For nearly 9 hours, 18 different outside experts listened to public health agencies and foundations present how the United States’ Covid-19 vaccine program developed through October, and they debated where it should go from there: Were companies testing the right metrics in their massive trials? How long should they track patients before declaring a vaccine safe or effective? Should a vaccine, once authorized, be given to the volunteers in the placebo arm of a trial?

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Michel Vounatsos, Biogen CEO (via YouTube)

Bio­gen spot­lights a pair of painful pipeline set­backs as ad­u­canum­ab show­down looms at the FDA

Biogen has flagged a pair of setbacks in the pipeline, spotlighting the final failure for a one-time top MS prospect while scrapping a gene therapy for SMA after the IND was put on hold due to toxicity.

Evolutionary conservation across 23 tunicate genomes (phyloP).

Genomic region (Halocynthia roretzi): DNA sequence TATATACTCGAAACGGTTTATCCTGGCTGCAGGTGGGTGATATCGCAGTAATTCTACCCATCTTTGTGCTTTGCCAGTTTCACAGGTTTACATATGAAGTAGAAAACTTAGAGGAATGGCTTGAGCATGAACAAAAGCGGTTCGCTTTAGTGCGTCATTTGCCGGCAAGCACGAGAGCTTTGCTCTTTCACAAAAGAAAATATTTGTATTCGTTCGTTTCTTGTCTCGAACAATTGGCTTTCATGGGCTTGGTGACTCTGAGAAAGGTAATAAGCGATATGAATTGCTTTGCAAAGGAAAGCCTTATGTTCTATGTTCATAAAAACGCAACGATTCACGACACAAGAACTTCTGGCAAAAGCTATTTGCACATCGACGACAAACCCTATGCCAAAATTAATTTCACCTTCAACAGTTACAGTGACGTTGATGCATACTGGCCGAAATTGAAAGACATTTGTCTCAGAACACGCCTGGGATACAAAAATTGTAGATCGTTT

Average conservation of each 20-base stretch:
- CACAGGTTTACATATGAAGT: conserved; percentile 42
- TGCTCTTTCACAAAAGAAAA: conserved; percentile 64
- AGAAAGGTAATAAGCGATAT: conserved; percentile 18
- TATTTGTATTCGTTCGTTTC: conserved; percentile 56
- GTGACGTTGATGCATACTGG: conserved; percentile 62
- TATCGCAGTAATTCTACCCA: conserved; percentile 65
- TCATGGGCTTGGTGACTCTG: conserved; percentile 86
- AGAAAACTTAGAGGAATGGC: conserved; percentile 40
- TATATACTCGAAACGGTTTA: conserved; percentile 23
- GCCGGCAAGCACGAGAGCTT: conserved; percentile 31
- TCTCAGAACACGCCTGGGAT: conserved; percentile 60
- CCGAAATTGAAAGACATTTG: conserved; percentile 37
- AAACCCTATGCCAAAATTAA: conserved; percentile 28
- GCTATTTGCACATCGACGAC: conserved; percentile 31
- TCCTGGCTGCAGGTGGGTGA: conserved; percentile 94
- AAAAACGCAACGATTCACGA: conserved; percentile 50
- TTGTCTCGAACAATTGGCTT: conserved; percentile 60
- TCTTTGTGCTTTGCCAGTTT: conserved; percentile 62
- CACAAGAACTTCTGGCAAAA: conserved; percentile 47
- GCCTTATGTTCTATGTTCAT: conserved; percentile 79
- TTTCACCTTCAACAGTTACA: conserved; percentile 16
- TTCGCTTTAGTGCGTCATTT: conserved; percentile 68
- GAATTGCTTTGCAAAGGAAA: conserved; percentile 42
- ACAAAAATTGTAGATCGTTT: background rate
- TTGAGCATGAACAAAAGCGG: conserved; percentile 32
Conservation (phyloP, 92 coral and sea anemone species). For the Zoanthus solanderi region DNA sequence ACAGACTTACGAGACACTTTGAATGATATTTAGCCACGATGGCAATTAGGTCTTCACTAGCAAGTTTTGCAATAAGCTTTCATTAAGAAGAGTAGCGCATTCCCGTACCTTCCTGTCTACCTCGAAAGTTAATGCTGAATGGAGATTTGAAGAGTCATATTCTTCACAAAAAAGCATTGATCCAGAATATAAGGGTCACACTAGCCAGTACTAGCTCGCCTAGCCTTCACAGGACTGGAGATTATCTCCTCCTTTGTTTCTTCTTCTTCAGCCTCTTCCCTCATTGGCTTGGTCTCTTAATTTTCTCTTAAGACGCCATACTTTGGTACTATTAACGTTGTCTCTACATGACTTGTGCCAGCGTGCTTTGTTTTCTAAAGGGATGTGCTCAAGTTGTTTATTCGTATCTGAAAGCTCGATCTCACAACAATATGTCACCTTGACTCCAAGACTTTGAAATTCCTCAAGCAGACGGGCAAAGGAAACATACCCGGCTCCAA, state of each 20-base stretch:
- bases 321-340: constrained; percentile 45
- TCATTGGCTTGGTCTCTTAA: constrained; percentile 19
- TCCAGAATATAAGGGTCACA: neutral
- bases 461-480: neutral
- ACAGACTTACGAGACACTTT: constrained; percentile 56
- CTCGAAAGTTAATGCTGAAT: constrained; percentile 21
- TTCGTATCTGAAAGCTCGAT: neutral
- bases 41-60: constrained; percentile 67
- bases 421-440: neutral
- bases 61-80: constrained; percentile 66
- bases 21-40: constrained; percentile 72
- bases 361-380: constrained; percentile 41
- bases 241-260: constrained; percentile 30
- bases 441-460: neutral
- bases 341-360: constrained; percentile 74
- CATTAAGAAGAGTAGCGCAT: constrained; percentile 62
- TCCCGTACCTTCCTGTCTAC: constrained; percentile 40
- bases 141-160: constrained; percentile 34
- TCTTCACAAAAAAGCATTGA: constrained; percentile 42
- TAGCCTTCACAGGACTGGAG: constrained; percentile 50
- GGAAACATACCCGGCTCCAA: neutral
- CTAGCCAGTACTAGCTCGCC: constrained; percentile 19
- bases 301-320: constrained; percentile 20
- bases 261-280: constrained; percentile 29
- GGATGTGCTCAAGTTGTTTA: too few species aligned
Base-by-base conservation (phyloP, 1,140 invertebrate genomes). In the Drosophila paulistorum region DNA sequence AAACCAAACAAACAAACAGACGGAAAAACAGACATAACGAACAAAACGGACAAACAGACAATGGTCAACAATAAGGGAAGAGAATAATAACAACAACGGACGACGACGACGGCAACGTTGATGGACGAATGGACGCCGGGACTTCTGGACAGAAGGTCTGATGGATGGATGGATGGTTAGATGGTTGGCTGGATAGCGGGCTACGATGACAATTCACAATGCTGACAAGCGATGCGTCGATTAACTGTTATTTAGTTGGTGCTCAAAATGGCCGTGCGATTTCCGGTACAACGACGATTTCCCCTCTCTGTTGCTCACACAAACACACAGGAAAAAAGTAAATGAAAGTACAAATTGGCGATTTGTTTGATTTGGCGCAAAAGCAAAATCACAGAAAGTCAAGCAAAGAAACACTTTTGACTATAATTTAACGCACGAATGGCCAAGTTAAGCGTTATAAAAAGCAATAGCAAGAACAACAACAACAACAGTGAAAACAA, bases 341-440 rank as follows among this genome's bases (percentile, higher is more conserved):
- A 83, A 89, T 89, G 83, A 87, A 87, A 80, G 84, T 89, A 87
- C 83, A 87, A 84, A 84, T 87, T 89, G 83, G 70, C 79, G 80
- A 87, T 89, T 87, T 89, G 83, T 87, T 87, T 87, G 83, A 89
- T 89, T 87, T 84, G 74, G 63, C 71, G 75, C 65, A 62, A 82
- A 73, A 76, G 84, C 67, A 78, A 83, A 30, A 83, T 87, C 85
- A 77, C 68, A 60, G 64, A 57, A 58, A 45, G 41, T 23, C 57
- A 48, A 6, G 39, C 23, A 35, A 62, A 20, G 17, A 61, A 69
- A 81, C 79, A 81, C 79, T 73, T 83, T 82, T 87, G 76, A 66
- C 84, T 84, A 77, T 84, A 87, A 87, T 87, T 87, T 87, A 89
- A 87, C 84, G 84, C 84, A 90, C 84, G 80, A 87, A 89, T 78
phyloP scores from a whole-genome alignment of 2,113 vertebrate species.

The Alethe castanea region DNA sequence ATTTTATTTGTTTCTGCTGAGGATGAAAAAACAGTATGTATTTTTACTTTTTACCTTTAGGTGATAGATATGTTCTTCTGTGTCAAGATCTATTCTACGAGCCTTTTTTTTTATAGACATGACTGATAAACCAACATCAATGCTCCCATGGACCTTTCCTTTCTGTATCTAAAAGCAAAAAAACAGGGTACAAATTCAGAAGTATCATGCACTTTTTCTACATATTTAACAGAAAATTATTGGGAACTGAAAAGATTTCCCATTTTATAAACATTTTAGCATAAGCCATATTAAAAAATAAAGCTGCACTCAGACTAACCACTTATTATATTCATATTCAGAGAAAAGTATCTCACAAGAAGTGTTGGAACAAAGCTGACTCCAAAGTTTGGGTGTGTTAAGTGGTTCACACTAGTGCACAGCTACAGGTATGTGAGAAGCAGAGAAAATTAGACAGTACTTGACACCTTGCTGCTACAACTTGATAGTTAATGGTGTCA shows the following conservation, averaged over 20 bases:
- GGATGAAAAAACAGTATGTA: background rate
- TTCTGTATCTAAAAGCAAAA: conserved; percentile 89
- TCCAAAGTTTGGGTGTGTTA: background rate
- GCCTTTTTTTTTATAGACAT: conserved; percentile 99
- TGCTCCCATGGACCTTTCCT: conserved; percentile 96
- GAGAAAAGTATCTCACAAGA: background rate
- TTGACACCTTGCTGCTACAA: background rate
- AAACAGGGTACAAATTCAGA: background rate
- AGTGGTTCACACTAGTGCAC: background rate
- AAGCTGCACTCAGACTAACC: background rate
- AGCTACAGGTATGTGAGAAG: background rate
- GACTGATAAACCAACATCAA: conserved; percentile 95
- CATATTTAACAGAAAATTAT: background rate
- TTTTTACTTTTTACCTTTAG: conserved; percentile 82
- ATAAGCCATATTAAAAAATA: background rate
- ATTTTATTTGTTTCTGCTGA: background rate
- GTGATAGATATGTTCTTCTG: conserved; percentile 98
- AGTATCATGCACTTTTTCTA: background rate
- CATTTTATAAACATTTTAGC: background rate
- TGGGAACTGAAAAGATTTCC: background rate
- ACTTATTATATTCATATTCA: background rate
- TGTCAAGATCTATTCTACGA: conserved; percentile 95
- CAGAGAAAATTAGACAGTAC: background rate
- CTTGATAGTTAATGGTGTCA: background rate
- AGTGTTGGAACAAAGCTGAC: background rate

Both failures will raise the stakes even higher on aducanumab, the Alzheimer’s drug that Biogen is betting the ranch on, determined to pursue an FDA OK despite significant skepticism they can make it with mixed results and a reliance on post hoc data mining. And the failures are being reported as Biogen was forced to cut its profit forecast for 2020 as a generic rival started to erode their big franchise drug.

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Stephen Hahn, FDA commissioner (AP Images)

As FDA sets the stage for the first Covid-19 vac­cine EUAs, some big play­ers are ask­ing for a tweak of the guide­lines

Setting the stage for an extraordinary one-day meeting of the Vaccines and Related Biological Products Advisory Committee this Thursday, the FDA has cleared 2 experts of financial conflicts to help beef up the committee. And regulators went on to specify the safety, efficacy and CMC input they’re looking for on EUAs, before they move on to the full BLA approval process.